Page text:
SCOTTY: Well, he was a very much sort of an over-the-top kind of actor. But in this particular role, he played with an amazing restraint in this - the whole movie is just - is pervaded with this air of melancholy. And, you know, Mrs. Lincoln is, you know, chiding him, you need to come home and we quit hanging around here. He's standing in the telegraph room, you know, trying to get the election results. And at the end, he gives this incredibly powerful, ultimately sad address, but it's just so touching that he's standing on the platform in Springfield about to, you know, leave on the train to go to Washington.. And of course, that was the happiest time of his life before he became president in Springfield, and he's saying how much he loved these people and what the town means to him and...

CONAN: And, Murray, it's interesting that this year, of course, we're getting to see Abraham Lincoln again on (unintelligible) role as a vampire killer.

HORWITZ: We're going to see him on Friday.


HORWITZ: As a vampire killer, sure.

SCOTTY: Yeah. And they take the ringer was Daniel Day-Lewis because he , he's just a hell of an actor.

HORWITZ: I'm looking forward to seeing that movie, and I assume there's going to be elections in that movie. But we, of course, won't know until it's out.

CONAN: Well, it's about the last four months of the administration, so I don't think so.

HORWITZ: Right, right, right. Oh, really?


HORWITZ: So we won't see that all. Well, you know, "Abe Lincoln in Illinois," I'm glad Scotty mentioned, it's a 1940 film. It's directed by John Cromwell. And for years, it was kind of the standard for political biopics. You know, if you grew up in the 1950s, 1960s, you always saw that image of Raymond Massey giving the House Divided Against Itself Speech. And it's Robert E. Sherwood's script from his own play. And it's very powerful, as Scotty said.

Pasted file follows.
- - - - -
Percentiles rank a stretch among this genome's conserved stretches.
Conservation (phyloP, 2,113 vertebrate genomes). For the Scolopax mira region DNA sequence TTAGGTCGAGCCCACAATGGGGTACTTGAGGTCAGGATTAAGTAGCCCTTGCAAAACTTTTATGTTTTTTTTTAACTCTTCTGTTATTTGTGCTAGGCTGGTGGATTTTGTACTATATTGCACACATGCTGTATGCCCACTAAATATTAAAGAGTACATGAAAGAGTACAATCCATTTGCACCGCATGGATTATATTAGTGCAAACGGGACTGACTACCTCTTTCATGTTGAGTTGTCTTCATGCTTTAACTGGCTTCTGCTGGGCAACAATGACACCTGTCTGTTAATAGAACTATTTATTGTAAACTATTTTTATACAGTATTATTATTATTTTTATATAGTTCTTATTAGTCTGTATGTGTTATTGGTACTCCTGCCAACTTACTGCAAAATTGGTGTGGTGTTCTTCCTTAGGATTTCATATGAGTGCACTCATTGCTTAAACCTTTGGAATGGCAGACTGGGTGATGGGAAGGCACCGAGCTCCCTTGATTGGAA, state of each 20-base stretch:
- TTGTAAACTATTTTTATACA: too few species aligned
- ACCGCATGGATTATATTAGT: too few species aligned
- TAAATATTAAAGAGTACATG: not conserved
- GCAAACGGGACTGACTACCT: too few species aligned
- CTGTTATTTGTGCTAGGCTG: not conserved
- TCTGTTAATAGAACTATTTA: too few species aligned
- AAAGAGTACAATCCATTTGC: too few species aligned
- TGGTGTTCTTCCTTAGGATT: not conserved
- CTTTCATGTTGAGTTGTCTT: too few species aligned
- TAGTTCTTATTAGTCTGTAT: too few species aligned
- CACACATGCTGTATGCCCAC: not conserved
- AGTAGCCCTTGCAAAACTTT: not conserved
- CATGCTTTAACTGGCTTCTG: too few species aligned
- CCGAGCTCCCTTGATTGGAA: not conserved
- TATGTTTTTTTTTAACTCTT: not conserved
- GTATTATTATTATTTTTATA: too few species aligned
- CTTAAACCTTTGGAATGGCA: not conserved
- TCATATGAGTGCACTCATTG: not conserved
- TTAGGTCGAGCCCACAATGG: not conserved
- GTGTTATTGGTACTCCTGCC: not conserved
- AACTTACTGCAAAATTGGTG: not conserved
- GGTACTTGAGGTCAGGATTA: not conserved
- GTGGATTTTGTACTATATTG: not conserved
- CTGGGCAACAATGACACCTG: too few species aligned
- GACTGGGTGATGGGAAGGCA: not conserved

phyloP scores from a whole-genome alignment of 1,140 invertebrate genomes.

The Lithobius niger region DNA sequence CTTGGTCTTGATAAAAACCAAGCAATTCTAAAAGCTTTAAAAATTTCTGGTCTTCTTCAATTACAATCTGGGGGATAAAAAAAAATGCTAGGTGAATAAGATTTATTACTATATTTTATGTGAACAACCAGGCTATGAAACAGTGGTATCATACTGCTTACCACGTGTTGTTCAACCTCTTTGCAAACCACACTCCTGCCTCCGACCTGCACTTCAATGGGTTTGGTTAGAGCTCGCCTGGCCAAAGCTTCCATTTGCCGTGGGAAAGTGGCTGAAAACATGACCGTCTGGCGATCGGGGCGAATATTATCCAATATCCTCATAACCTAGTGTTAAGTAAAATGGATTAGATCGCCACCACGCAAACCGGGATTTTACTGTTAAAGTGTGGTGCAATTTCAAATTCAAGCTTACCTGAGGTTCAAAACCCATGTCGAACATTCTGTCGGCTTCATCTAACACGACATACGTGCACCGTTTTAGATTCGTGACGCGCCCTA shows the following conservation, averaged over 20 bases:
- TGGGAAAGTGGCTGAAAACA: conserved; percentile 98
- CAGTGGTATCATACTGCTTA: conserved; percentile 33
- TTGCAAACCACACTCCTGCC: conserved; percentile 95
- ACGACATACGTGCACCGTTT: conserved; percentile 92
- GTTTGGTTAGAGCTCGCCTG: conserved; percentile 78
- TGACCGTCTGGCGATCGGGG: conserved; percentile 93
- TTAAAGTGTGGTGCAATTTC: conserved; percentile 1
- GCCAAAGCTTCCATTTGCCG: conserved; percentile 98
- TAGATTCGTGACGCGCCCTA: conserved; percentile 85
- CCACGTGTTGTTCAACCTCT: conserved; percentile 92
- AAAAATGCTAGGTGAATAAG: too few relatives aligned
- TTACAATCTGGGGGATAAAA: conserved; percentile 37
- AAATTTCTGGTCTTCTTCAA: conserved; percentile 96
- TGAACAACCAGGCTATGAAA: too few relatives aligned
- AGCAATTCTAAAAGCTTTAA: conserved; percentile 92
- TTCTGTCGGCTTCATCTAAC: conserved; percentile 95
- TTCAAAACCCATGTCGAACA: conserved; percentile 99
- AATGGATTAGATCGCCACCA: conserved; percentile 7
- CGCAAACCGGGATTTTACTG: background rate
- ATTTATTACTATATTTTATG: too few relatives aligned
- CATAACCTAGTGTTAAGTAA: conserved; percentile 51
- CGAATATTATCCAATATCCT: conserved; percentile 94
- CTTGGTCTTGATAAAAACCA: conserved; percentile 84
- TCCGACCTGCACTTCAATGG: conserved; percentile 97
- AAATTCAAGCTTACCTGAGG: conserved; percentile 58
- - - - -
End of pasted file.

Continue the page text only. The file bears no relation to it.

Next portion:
CONAN: Murray Horwitz is with us, our favorite film buff. We're talking about Election Day movies. You're listening to TALK OF THE NATION from NPR News. And here's an email from Aaron in Urbandale, Iowa: "Bulworth," a funny, yet very poignant satire. I love it. This is the more modern take, Murray. This is exposing politics for the sometimes silly business.

HORWITZ: It's great fun. Halle Berry and Warren Beatty. It's - Warren Beatty directed it. It's amazing to think of - and you think that film as only yesterday. But that film's almost 15 years old. And here again, it's a politician who decides all bets are off. I'm going to tell the truth, and he does so as a kind of hip-hop artist.

CONAN: And in the meantime, he goes and vanishes for a little while just before, well, guess what, Election Day.


UNIDENTIFIED MAN: (as character) Where is Senator Jay Bulworth?

UNIDENTIFIED WOMAN: (as character) Where is Senator Jay Bulworth?

UNIDENTIFIED MAN: (as character) Where is Senator Jay Bulworth? That's the question everybody is asking this Election Day after the senator astonished the political establishment yesterday by making no appearances.


HORWITZ: And he's hiding out at Halle Berry's house.

CONAN: As it turns out, learning a few things


CONAN: Let's see if we can go next to Matthew, and Matthew is on the line with us from Denver. I think. There he is. Matthew, you're on the line from Denver. Go ahead, please.

MATTHEW: Hi. The election is crucial to "The Manchurian Candidate." The whole movie evolves around his election.

HORWITZ: That's true, Matthew, of the remake, of the Jonathan Demme version in 2004, where there actually is an election night and a very climactic election night party. In the original with Frank Sinatra, the John Frankenheimer film, there's no election. There's a nominating convention, but there's no election.